Five members of the Penn State UPUA recently traveled to Indiana University to attend the Association of Big Ten Schools conference in Bloomington, Ind. The conference is a gathering of delegates from the student governments from the universities in the Big Ten.
The cost of the trip is built into the University Park Undergraduate Association budget. According to the budget breakdown found on UPUA’s website, $5,000 was allocated in order to send the five student leaders to ABTS for the 2012-13 school year. The issue of financing conferences is in the operation fixture, meaning the money can be allocated without the need to pass legislation, said Dray Krishnan, chair of the Internal Development Committee.
The allocation of money for conferences is a standard line item in the budget, Chair of the Assembly Spencer Malloy (senior-agroecology and philosophy) said.
The exact costs of this year’s trip have not yet been reported and calculated, as Malloy said their flight from Washington, D.C., to State College was canceled and a rental car was needed to get back to the university. Malloy said due to the circumstances, refunding of tickets and reimbursement reports will affect the overall cost.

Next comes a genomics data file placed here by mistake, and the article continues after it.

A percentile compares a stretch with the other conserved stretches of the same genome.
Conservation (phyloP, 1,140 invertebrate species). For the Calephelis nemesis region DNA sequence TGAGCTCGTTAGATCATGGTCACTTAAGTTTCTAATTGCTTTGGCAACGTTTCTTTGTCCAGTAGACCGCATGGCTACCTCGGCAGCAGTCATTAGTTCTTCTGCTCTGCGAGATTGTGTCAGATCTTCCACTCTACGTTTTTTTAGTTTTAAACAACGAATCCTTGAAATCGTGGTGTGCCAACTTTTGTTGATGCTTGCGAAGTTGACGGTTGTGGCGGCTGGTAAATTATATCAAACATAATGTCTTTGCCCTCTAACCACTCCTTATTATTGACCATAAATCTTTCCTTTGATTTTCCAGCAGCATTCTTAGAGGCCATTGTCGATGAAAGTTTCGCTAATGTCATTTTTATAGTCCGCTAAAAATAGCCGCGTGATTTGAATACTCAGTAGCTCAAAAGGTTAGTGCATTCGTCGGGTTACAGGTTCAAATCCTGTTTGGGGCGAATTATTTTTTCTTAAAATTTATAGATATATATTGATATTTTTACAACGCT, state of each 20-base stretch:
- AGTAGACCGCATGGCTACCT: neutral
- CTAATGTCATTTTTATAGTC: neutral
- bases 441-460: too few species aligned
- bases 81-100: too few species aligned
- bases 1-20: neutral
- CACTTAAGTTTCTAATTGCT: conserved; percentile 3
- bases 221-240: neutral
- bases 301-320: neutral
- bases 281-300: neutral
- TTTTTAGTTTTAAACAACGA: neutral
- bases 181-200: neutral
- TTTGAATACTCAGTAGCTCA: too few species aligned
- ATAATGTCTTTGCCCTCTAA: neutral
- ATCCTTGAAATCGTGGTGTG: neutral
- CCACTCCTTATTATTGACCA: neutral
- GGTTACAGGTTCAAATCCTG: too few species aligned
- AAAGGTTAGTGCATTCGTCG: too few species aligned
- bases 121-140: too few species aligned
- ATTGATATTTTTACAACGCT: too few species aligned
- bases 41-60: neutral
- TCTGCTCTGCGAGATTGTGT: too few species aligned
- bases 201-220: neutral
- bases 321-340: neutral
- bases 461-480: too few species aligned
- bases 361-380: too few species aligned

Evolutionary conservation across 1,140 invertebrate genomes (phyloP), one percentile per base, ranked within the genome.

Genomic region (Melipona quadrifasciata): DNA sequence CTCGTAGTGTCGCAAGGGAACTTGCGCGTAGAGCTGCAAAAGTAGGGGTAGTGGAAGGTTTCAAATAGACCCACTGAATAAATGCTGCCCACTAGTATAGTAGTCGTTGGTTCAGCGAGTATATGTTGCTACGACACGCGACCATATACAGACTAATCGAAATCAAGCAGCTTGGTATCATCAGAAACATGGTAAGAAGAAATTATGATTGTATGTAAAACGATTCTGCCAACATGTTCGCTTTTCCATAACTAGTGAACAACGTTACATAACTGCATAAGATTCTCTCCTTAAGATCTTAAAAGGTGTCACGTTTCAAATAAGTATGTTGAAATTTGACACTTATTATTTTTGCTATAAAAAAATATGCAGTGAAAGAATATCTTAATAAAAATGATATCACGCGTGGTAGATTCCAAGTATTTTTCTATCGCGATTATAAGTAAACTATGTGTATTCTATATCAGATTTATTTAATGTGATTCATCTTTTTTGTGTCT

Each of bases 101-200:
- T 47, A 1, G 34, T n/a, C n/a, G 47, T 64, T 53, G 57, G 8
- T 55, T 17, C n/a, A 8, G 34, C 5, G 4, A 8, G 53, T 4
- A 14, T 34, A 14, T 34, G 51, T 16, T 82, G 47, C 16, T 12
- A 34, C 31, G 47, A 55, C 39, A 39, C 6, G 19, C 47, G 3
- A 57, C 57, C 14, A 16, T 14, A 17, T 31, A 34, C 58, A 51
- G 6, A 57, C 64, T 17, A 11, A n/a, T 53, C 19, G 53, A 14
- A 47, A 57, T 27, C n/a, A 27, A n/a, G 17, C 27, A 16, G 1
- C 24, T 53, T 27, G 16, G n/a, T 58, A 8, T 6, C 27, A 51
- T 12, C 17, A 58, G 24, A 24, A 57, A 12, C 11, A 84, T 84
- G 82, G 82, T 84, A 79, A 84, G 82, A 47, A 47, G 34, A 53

Questions were raised in January 2012 about the funds allocated to pay for last year’s conference after tickets were purchased late in the game and projected to cost UPUA $3,600 to send three representatives to the conference.
University Park Undergraduate Association President Courtney Lennartz, Vice President Katelyn Mullen, Chair of Governmental Affairs and Panhellenic Representative Rachel Franceschino, College of Liberal Arts Representative Melissa McCleery and Malloyattended this year’s conference.
The 12 current members of the Big Ten, as well as new Big Ten member University of Maryland, were in attendance, Mullen (junior-supply chain and information systems) said.
This was the first year several of the delegates attended the ABTS Conference, as UPUA was not able to attend last fall because of a flight cancellation, Malloy said.
This year, delegates had the opportunity to work with other student leaders from the Big Ten and bring back new ideas to Penn State.
“It’s great to meet people who are involved in similar work in similar institutions,” McCleery (sophomore-political science and women’s studies) said.
Much of the time at the conference was spent in breakout sessions where student leaders were given the opportunity to offer and gain feedback on their respective initiatives, Mullen said.
Franceschino (junior-political science and labor studies and employment relations) said she attended breakout sessions on governmental affairs and sustainability.
She said she found several ideas that would be “easily transferable” to Penn State, including an essay contest where students can submit essays regarding tuition costs and related topics. Franceschino hopes to present the essays to legislators at the annual Capital Day event in Harrisburg.
Malloy said the conference is an important event for UPUA.
“It’s an essential tool to developing our relationships and refining the organization,” he said.